Video

Video US Supreme Court Hears Hijab Discrimination Case

The U.S. Supreme Court has heard opening arguments in a workplace religious discrimination case that examines whether a clothing store can refuse to hire a young woman for wearing the headscarf she says is a symbol of her Muslim faith. Katherine Gypson reports from the Supreme Court.
Video

Video Falling Gas Prices Hurt Nascent Illinois Hydraulic Fracturing Industry

Falling oil prices are helping consumers purchase cheaper petroleum at the pump. But that’s made hydraulic fracturing or “fracking” less economically viable for the companies in the United States invested in the process. VOA’s Kane Farabaugh reports on one Midwestern town that was hoping to change its fortunes by cashing in on the next big U.S. oil boom.
Video

Video Fighting in Sudan's South Kordofan Fuels Mass Displacement

Heavy fighting in Sudan's South Kordofan state is causing hundreds of thousands to flee into uncertain conditions. Local aid organizations estimate as many as 400,000 civilians have been internally displaced since the conflict began more than three years ago, while another 250,000 have fled across the border to refugee camps in South Sudan. VOA's Adam Bailes reports.
Video

Video Lao Dam Project Runs Into Opposition

A Lao dam project on a section of the Mekong River is drawing opposition from local fishermen, international environmental groups and neighboring countries. VOA's Say Mony visited the region to investigate the concerns. Colin Lovett narrates.
Video

Video A Filmmaker Discovers Her Biracial Identity in "Little White Lie

Lacey Schwartz grew up in an upper middle-class Jewish family, in a town in upstate New York where almost everyone she knew was white. She assumed that she was, as well. Her recent documentary, Little White Lie, tells the story of how she uncovered the secret of her true racial background. VOA’s Carolyn Weaver has more on the film.
Video

Video Deep Under Antarctic Ice Sheet, Life!

With the end of summer in the Southern hemisphere, the Antarctic research season is over. Scientists from Northern Illinois University are back in their laboratory after a 3-month expedition on the Ross Ice Shelf, the world’s largest floating ice sheet. As VOA’s Rosanne Skirble reports, they hope to find clues to explain the dynamics of the rapidly melting ice and its impact on sea level rise.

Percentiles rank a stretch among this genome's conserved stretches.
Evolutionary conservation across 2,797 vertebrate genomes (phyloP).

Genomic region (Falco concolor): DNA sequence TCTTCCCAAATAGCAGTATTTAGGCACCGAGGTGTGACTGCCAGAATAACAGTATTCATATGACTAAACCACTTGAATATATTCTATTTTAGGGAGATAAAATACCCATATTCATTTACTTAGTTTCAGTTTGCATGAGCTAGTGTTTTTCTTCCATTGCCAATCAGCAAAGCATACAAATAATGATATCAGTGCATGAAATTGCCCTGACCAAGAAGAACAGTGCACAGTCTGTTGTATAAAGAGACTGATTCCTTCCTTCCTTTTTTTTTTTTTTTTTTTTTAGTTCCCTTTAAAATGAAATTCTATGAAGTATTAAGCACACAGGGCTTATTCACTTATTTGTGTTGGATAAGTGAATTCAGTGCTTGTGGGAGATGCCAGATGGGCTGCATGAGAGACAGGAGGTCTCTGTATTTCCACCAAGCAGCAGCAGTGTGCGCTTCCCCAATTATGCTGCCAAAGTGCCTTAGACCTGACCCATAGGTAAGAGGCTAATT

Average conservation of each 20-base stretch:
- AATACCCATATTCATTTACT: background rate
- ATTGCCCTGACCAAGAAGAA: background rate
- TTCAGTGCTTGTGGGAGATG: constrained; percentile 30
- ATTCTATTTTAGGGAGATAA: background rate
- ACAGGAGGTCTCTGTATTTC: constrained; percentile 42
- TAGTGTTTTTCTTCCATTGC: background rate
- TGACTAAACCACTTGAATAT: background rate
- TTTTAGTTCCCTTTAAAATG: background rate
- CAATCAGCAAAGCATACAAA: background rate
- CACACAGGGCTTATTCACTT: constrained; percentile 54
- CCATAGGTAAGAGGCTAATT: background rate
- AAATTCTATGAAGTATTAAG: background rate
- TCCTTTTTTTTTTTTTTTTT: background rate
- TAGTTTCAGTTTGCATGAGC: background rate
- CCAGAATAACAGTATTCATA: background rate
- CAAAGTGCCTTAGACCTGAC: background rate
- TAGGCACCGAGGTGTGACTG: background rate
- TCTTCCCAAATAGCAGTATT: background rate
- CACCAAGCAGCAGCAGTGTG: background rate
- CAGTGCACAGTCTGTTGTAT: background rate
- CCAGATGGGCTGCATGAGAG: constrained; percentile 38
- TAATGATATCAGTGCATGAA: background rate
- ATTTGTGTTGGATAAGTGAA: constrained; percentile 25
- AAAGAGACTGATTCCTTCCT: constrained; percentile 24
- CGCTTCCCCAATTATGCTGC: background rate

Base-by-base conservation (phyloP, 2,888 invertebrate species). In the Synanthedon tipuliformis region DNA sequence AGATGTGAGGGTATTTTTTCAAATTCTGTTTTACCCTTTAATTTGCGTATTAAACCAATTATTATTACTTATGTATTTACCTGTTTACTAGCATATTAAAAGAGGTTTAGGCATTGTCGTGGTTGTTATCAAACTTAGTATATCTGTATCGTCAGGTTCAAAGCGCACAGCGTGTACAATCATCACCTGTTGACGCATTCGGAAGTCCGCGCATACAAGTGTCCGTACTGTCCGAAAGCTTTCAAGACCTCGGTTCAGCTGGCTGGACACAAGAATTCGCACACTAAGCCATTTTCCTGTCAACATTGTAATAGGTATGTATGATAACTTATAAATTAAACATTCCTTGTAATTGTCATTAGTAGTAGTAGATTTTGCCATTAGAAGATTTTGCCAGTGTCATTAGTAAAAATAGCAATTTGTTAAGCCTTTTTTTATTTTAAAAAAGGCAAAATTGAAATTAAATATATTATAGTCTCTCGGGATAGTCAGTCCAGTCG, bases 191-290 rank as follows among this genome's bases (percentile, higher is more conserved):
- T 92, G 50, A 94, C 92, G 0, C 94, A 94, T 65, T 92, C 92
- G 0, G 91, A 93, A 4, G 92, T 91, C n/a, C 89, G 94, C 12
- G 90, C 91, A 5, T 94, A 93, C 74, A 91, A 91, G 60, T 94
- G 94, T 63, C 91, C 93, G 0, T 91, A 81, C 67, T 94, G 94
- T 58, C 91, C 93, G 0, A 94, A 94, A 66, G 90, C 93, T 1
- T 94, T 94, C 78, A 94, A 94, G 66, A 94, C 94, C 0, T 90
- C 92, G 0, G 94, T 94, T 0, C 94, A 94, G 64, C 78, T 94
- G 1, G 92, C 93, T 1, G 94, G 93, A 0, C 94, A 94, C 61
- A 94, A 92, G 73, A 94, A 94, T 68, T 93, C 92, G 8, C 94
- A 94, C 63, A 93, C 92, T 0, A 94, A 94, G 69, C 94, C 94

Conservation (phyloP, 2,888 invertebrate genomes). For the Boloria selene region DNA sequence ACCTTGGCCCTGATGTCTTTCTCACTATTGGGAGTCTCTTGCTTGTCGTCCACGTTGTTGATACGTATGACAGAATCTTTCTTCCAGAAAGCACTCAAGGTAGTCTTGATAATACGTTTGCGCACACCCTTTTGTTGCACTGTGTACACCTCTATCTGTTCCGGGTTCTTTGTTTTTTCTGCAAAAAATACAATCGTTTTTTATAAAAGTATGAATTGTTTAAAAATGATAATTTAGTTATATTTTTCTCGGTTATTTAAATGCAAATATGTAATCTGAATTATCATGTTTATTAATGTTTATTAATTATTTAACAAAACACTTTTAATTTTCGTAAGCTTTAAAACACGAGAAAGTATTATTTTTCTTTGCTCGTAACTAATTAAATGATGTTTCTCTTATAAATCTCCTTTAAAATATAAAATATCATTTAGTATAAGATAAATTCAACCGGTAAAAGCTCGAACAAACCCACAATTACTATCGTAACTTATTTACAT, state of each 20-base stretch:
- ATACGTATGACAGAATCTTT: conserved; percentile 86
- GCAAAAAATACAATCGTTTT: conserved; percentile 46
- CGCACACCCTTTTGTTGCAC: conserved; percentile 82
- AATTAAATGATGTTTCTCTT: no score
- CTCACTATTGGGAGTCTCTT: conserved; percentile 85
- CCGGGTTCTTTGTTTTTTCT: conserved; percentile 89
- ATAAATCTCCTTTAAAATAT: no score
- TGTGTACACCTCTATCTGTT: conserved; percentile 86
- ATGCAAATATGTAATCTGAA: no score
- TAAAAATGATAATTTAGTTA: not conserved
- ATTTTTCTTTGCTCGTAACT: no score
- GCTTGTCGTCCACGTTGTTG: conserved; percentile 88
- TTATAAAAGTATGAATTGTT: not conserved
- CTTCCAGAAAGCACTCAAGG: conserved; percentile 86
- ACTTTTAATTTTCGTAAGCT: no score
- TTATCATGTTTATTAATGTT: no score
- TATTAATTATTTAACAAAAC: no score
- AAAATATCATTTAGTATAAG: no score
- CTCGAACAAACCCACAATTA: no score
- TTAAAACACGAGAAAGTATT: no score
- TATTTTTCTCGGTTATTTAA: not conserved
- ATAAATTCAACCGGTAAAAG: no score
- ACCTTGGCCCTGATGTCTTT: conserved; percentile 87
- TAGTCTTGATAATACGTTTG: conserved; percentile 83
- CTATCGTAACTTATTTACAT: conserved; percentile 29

Video

Video US-Cuba Normalization Talks Resume Friday

Negotiations aimed at normalizing diplomatic relations between the U.S. and Cuba resume Friday. On the table: lifting a half-century trade embargo and easing banking and travel restrictions. There's opposition in Congress, but some analysts say there may be sufficient political and economic incentives in both nations for a potential breakthrough this year. VOA's Mil Arcega reports.
Video

Video Pakistan's Deadline For SIM Registration Has Cellphone Users Scrambling

Pakistani cell phone users have until midnight Thursday to register their SIM cards, or their service will be cut off. While some privacy experts worry about government intrusion, many Pakistanis are just worried about keeping their phone lines open. VOA Deewa reporter Arshad Muhmand has more from Peshawar.
Video

Video Myanmar Warns Factory Workers to End Strikes

Outside Myanmar's main city Yangon, thousands of workers walked off their jobs earlier this month demanding a doubling of their wages, pay raises after a year and input from labor unions on industrial regulations. Since Friday, the standoff has grown more tense as police moved in to disrupt the sit-ins, resulting in clashes that injured people from both sides. VOA correspondent Steve Herman visited industrial zones which have become a focus of Myanmar's fledgling workers rights movement.
Video

Video Oscar Winners Do More Than Thank the Academy

The Academy Awards presentation is Hollywood’s night to reward the best movies from the previous year. It’s typically a lot of glitter, a lot of thank you’s, a lot of speeches. But many of this year’s speeches carried messages beyond the thank you's. VOA’s Carolyn Presutti takes a look.

All About America

Circumventing Censorship

An Internet Primer for Healthy Web Habits

As surveillance and censoring technologies advance, so, too, do new tools for your computer or mobile device that help protect your privacy and break through Internet censorship.
More